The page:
Spacecraft are generally designed with a clear emphasis on reducing its weight at the subsystem or bus level. A GEO satellite maker would rather put one more transponder bringing revenue on its spacecraft than add additional instrumentation to provide data to the ground. Experimental data is rare in spacecraft design because real conditions are rarely fully instrumented. Tests are performed at every iteration of the spacecraft design though, but they are not total reproduction of the actual thermal environment sustained by the future spacecraft. For instance, Sun lamps only produce some subset of the wavelengths given by the Sun, so it difficult to find the thermo-optical properties of some paints or the efficiency of some solar cells. While vacuum tests get rid of the convection issue, it can do little to evaluate the performance of systems that rely on convection inside said systems such as loop-heat pipes.

3. The objectives are multiple and contradictory.

Four words: Hot Case, Cold Case. The worst thermal environments are generally sought in order to provide acceptable bounds during the lifetime of the spacecraft. It is no small secret to say that these two objectives are contradictory. One of the two cases, the cold case generally, also generate additional mass to remedy to it. Adding mass for a subsystem is not considered optimal as every kilogram in Low Earth Orbit cost about $10,000. The number is obviously higher for Geostationary Orbit. Another surprising element is that sometimes, the colder case is not an obvious one so the solver really has to go through many different types of iterations to define what that case it.
The objective to have the lightest spacecraft possible also flies in the face of thermal "equilibiuim". the less thermal mass a spacecraft has, the less capable it will be able to handle environmental swings. Cubesats, for instance, fall in this extreme category of spacecraft for which thermal fluctuations can be very large (and bring about a possible thermal "event:" such electronics board cracking, etc....)

As the design progresses the modeling is iterated upon testing (from components to whole spacecrafts) but as Isidoro Martinez points out, this really is just the beginning of a long processes fitting models with the result of the few experimentl data gathered through the lengthy Thermal Balance and Themal Vacuum Tests (TB/TV tests: From here:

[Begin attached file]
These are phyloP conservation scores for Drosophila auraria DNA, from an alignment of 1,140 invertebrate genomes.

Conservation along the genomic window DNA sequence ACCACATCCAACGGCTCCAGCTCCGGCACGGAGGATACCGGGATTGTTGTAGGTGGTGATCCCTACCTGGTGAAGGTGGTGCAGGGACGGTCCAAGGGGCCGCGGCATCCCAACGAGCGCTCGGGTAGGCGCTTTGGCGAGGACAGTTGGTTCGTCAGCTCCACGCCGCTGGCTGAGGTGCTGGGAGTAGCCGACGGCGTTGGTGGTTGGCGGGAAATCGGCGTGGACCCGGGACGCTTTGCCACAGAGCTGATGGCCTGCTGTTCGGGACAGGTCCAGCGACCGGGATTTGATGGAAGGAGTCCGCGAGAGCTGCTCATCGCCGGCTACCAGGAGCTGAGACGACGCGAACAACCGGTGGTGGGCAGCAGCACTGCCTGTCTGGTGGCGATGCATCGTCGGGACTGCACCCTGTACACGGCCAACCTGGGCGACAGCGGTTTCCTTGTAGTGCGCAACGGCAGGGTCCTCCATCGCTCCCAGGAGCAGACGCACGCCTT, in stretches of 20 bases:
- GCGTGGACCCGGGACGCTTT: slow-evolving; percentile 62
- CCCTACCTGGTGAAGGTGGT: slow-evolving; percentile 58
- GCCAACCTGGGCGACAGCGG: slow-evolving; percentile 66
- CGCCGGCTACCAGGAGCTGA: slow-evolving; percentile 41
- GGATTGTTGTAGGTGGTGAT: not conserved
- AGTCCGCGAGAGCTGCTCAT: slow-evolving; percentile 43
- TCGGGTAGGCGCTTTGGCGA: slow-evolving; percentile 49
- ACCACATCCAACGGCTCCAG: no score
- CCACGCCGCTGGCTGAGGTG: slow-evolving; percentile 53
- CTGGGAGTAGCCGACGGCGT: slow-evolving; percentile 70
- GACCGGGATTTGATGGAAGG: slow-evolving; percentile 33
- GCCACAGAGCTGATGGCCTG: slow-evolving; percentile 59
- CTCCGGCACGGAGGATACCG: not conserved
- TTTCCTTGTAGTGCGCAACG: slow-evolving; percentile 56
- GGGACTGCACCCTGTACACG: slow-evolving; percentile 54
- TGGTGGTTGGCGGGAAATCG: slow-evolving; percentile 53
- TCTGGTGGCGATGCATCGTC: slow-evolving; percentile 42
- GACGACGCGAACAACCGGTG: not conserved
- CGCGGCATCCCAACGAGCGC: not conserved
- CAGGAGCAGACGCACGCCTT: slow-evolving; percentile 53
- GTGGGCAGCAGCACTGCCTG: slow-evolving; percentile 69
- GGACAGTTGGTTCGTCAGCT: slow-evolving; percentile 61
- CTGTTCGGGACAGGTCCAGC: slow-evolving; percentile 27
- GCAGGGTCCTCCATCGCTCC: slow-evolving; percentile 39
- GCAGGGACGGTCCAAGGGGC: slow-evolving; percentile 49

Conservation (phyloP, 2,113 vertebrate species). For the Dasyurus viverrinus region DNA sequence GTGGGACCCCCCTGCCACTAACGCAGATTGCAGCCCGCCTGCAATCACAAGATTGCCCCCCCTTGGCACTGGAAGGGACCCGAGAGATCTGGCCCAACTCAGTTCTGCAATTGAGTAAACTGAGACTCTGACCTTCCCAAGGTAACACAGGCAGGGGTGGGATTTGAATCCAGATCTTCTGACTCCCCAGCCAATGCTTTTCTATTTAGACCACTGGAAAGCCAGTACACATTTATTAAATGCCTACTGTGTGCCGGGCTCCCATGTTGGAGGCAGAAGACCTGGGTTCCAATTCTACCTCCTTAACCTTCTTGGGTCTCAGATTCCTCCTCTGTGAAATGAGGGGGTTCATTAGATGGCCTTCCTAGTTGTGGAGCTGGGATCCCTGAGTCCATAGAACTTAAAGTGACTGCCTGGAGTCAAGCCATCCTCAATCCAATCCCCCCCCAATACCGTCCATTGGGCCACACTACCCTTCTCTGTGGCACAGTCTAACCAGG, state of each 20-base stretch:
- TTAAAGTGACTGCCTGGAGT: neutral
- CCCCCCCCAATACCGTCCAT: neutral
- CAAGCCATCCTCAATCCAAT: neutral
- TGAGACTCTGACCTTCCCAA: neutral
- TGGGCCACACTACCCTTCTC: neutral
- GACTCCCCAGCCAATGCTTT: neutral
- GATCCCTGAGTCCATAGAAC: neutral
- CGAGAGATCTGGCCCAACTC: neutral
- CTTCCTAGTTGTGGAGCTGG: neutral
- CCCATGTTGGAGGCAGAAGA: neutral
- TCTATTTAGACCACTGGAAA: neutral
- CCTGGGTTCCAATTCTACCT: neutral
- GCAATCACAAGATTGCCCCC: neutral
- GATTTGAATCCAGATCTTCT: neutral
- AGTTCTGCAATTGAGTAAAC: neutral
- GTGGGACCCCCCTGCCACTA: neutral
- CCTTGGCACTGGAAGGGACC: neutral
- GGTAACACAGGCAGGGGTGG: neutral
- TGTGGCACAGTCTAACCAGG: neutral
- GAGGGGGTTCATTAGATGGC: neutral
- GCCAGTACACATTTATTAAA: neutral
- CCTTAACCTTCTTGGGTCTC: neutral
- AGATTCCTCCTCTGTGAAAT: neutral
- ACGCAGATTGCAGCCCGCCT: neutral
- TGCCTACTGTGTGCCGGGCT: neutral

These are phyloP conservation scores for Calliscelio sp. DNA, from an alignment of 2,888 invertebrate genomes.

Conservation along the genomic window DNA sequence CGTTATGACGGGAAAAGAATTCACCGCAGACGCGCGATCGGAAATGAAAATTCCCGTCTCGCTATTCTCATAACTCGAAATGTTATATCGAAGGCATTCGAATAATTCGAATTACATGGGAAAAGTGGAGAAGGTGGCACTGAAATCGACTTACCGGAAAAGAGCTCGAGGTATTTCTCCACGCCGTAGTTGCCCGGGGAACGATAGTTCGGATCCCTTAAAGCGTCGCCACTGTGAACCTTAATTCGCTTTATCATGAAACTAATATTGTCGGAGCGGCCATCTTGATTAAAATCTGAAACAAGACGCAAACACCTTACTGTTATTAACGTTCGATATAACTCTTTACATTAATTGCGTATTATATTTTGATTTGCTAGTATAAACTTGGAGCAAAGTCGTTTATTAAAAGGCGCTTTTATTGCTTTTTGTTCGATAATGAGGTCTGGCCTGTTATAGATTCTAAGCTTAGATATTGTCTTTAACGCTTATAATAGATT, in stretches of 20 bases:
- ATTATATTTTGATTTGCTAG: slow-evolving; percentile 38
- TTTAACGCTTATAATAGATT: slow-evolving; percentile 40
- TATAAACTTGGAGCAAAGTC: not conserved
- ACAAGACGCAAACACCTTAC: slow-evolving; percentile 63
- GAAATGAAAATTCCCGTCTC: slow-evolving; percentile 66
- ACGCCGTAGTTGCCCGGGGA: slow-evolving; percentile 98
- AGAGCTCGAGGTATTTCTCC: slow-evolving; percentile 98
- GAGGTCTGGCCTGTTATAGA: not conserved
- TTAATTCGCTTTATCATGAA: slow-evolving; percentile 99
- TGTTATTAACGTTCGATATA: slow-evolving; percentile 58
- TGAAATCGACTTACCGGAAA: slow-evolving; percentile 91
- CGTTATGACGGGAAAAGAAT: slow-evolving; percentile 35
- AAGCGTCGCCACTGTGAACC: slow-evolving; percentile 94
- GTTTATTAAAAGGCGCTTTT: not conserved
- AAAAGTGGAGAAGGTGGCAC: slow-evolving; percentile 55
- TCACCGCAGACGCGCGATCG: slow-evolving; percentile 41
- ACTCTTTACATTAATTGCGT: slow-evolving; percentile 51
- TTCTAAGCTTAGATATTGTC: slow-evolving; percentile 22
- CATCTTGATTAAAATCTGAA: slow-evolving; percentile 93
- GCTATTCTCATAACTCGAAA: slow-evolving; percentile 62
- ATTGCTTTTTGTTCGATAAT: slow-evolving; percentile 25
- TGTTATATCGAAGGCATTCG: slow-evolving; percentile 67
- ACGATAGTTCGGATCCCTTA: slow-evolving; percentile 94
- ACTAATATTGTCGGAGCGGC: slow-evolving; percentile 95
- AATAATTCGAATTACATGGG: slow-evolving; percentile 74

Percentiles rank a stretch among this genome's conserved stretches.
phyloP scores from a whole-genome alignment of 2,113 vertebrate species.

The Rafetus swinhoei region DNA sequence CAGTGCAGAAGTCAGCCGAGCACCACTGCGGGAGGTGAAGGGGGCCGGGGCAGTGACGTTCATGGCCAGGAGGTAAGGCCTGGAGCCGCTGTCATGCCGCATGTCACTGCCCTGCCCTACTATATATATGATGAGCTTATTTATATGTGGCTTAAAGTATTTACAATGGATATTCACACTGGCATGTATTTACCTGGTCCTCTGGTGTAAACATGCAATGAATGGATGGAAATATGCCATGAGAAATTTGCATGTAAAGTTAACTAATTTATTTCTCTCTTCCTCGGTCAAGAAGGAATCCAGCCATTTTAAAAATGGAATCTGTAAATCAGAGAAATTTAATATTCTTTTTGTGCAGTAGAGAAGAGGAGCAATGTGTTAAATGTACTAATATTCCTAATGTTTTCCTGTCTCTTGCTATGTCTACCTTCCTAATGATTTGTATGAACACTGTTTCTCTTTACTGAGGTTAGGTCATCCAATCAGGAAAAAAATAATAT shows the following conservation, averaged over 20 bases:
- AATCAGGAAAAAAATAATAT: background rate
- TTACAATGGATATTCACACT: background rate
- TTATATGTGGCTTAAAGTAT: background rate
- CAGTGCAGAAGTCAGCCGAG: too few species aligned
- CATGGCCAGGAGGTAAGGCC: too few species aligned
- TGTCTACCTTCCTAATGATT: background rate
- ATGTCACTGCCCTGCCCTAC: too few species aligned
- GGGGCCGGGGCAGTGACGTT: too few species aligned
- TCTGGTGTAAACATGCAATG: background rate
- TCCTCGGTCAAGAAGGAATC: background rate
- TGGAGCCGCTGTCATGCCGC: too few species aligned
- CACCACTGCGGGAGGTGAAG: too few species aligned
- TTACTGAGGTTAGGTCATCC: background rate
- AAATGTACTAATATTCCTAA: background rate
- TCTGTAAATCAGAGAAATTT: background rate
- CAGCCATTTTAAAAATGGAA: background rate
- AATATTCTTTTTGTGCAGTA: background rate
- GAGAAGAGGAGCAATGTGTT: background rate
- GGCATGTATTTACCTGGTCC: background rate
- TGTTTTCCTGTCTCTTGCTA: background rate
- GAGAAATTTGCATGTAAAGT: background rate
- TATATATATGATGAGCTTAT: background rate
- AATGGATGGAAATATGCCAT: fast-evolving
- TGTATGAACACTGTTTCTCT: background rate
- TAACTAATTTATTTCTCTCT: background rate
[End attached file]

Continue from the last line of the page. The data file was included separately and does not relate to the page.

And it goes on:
Spacecraft thermal testing

Measurement is the ultimate validation of real behaviour of a physical system. But tests are expensive, not only on the financial budget but on time demanded and other precious resources as qualified personnel. As a trade-off, mathematical models are developed to provide multi-parametric behaviour, with the hope that, if a few predictions are checked against physical tests, the model is validated to be reliable to predict the many other situations not actually tested.

Final testing of a large spacecraft for acceptance is at the present limit of technology, since very large vacuum chambers, with a powerful collimated solar-like beam, and walls kept at cryogenic temperatures, must be provided (and the spacecraft able to be deployed, and rotated in all directions, while measuring). 

Typical temperature discrepancy between the most advanced numerical simulation and the most expensive experimental tests may be some 2 K for most delicate components in integrated spacecraft (much lower when components are separately tested).

Picture of the large vacuum chamber at NASA JSC where the Apollo LEM was tested.

An item of considerable interest to the thermal designer is to reduce substantially the time it takes to fit the few experimental results to the models. This part is by no means trivial given the nonlinearities of radiation heat transfer. The time required to fit models to the experiments is critical as tests are expensive and lengthy. From here the timeline for the TB/TV test of the Rosetta spacecraft that took thirty days:

Additional information can be found in: